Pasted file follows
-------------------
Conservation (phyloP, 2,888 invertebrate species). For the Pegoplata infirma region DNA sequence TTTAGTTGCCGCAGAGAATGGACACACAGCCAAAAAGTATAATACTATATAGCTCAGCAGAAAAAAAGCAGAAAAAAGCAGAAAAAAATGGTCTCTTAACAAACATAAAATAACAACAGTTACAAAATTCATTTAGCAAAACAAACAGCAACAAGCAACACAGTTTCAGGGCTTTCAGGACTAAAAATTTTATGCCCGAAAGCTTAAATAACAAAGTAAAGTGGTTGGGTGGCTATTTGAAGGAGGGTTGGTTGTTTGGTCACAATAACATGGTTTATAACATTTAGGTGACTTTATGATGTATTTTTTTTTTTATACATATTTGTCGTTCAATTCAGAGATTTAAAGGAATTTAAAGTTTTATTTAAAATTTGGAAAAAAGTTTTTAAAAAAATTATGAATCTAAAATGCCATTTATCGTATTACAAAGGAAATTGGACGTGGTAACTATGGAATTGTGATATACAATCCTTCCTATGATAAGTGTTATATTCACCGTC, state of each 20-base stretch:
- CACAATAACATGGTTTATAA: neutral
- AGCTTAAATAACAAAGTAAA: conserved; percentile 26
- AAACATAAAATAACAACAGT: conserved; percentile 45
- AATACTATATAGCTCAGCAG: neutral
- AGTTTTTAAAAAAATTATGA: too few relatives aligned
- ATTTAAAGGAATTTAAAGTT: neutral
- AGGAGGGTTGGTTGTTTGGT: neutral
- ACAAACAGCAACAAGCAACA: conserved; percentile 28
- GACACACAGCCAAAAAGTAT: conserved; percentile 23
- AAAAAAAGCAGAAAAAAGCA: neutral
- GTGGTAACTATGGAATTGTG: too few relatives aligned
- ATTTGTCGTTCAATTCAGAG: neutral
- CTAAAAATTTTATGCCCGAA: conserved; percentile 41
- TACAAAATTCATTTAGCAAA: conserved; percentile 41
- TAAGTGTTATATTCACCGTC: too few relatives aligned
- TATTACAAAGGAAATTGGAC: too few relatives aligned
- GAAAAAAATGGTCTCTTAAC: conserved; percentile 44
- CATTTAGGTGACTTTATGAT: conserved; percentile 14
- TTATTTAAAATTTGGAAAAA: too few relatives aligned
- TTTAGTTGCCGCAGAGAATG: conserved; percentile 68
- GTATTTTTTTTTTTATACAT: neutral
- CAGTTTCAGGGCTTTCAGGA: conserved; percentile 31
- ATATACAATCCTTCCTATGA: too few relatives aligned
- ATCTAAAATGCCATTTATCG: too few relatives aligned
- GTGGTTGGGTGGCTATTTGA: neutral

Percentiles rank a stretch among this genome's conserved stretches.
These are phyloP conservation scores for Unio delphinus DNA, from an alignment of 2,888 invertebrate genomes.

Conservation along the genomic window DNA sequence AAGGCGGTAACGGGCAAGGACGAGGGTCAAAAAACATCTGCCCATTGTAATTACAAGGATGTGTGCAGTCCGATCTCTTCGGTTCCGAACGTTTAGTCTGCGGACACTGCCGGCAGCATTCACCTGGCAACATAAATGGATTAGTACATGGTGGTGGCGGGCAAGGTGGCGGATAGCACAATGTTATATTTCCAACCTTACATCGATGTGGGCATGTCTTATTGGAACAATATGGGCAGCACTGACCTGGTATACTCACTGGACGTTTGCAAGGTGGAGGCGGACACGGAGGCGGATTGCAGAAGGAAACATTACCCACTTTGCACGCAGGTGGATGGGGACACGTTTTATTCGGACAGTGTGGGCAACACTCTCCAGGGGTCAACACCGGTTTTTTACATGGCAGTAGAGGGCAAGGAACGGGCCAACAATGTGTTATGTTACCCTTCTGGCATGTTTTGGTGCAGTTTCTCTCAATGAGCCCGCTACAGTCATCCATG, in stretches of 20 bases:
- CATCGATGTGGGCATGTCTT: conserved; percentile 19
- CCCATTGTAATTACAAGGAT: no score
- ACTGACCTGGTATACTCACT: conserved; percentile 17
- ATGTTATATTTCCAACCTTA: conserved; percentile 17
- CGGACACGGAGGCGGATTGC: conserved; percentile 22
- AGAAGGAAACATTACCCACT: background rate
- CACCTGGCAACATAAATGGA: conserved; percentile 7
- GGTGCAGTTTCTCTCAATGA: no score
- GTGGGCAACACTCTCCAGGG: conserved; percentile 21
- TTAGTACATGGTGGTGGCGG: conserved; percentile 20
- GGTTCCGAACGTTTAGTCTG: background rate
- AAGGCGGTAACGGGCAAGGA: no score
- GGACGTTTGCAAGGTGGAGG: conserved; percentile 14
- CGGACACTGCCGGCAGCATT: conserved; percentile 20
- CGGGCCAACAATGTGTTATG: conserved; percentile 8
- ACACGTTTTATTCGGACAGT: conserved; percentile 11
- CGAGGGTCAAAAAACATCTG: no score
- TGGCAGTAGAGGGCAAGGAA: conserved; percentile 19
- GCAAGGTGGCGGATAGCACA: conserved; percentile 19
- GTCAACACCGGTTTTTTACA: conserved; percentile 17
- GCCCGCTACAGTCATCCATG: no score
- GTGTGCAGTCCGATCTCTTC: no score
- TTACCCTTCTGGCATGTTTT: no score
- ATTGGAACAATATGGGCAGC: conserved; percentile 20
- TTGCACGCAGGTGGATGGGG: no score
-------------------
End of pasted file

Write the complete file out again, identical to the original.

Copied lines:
Conservation (phyloP, 2,888 invertebrate species). For the Pegoplata infirma region DNA sequence TTTAGTTGCCGCAGAGAATGGACACACAGCCAAAAAGTATAATACTATATAGCTCAGCAGAAAAAAAGCAGAAAAAAGCAGAAAAAAATGGTCTCTTAACAAACATAAAATAACAACAGTTACAAAATTCATTTAGCAAAACAAACAGCAACAAGCAACACAGTTTCAGGGCTTTCAGGACTAAAAATTTTATGCCCGAAAGCTTAAATAACAAAGTAAAGTGGTTGGGTGGCTATTTGAAGGAGGGTTGGTTGTTTGGTCACAATAACATGGTTTATAACATTTAGGTGACTTTATGATGTATTTTTTTTTTTATACATATTTGTCGTTCAATTCAGAGATTTAAAGGAATTTAAAGTTTTATTTAAAATTTGGAAAAAAGTTTTTAAAAAAATTATGAATCTAAAATGCCATTTATCGTATTACAAAGGAAATTGGACGTGGTAACTATGGAATTGTGATATACAATCCTTCCTATGATAAGTGTTATATTCACCGTC, state of each 20-base stretch:
- CACAATAACATGGTTTATAA: neutral
- AGCTTAAATAACAAAGTAAA: conserved; percentile 26
- AAACATAAAATAACAACAGT: conserved; percentile 45
- AATACTATATAGCTCAGCAG: neutral
- AGTTTTTAAAAAAATTATGA: too few relatives aligned
- ATTTAAAGGAATTTAAAGTT: neutral
- AGGAGGGTTGGTTGTTTGGT: neutral
- ACAAACAGCAACAAGCAACA: conserved; percentile 28
- GACACACAGCCAAAAAGTAT: conserved; percentile 23
- AAAAAAAGCAGAAAAAAGCA: neutral
- GTGGTAACTATGGAATTGTG: too few relatives aligned
- ATTTGTCGTTCAATTCAGAG: neutral
- CTAAAAATTTTATGCCCGAA: conserved; percentile 41
- TACAAAATTCATTTAGCAAA: conserved; percentile 41
- TAAGTGTTATATTCACCGTC: too few relatives aligned
- TATTACAAAGGAAATTGGAC: too few relatives aligned
- GAAAAAAATGGTCTCTTAAC: conserved; percentile 44
- CATTTAGGTGACTTTATGAT: conserved; percentile 14
- TTATTTAAAATTTGGAAAAA: too few relatives aligned
- TTTAGTTGCCGCAGAGAATG: conserved; percentile 68
- GTATTTTTTTTTTTATACAT: neutral
- CAGTTTCAGGGCTTTCAGGA: conserved; percentile 31
- ATATACAATCCTTCCTATGA: too few relatives aligned
- ATCTAAAATGCCATTTATCG: too few relatives aligned
- GTGGTTGGGTGGCTATTTGA: neutral

Percentiles rank a stretch among this genome's conserved stretches.
These are phyloP conservation scores for Unio delphinus DNA, from an alignment of 2,888 invertebrate genomes.

Conservation along the genomic window DNA sequence AAGGCGGTAACGGGCAAGGACGAGGGTCAAAAAACATCTGCCCATTGTAATTACAAGGATGTGTGCAGTCCGATCTCTTCGGTTCCGAACGTTTAGTCTGCGGACACTGCCGGCAGCATTCACCTGGCAACATAAATGGATTAGTACATGGTGGTGGCGGGCAAGGTGGCGGATAGCACAATGTTATATTTCCAACCTTACATCGATGTGGGCATGTCTTATTGGAACAATATGGGCAGCACTGACCTGGTATACTCACTGGACGTTTGCAAGGTGGAGGCGGACACGGAGGCGGATTGCAGAAGGAAACATTACCCACTTTGCACGCAGGTGGATGGGGACACGTTTTATTCGGACAGTGTGGGCAACACTCTCCAGGGGTCAACACCGGTTTTTTACATGGCAGTAGAGGGCAAGGAACGGGCCAACAATGTGTTATGTTACCCTTCTGGCATGTTTTGGTGCAGTTTCTCTCAATGAGCCCGCTACAGTCATCCATG, in stretches of 20 bases:
- CATCGATGTGGGCATGTCTT: conserved; percentile 19
- CCCATTGTAATTACAAGGAT: no score
- ACTGACCTGGTATACTCACT: conserved; percentile 17
- ATGTTATATTTCCAACCTTA: conserved; percentile 17
- CGGACACGGAGGCGGATTGC: conserved; percentile 22
- AGAAGGAAACATTACCCACT: background rate
- CACCTGGCAACATAAATGGA: conserved; percentile 7
- GGTGCAGTTTCTCTCAATGA: no score
- GTGGGCAACACTCTCCAGGG: conserved; percentile 21
- TTAGTACATGGTGGTGGCGG: conserved; percentile 20
- GGTTCCGAACGTTTAGTCTG: background rate
- AAGGCGGTAACGGGCAAGGA: no score
- GGACGTTTGCAAGGTGGAGG: conserved; percentile 14
- CGGACACTGCCGGCAGCATT: conserved; percentile 20
- CGGGCCAACAATGTGTTATG: conserved; percentile 8
- ACACGTTTTATTCGGACAGT: conserved; percentile 11
- CGAGGGTCAAAAAACATCTG: no score
- TGGCAGTAGAGGGCAAGGAA: conserved; percentile 19
- GCAAGGTGGCGGATAGCACA: conserved; percentile 19
- GTCAACACCGGTTTTTTACA: conserved; percentile 17
- GCCCGCTACAGTCATCCATG: no score
- GTGTGCAGTCCGATCTCTTC: no score
- TTACCCTTCTGGCATGTTTT: no score
- ATTGGAACAATATGGGCAGC: conserved; percentile 20
- TTGCACGCAGGTGGATGGGG: no score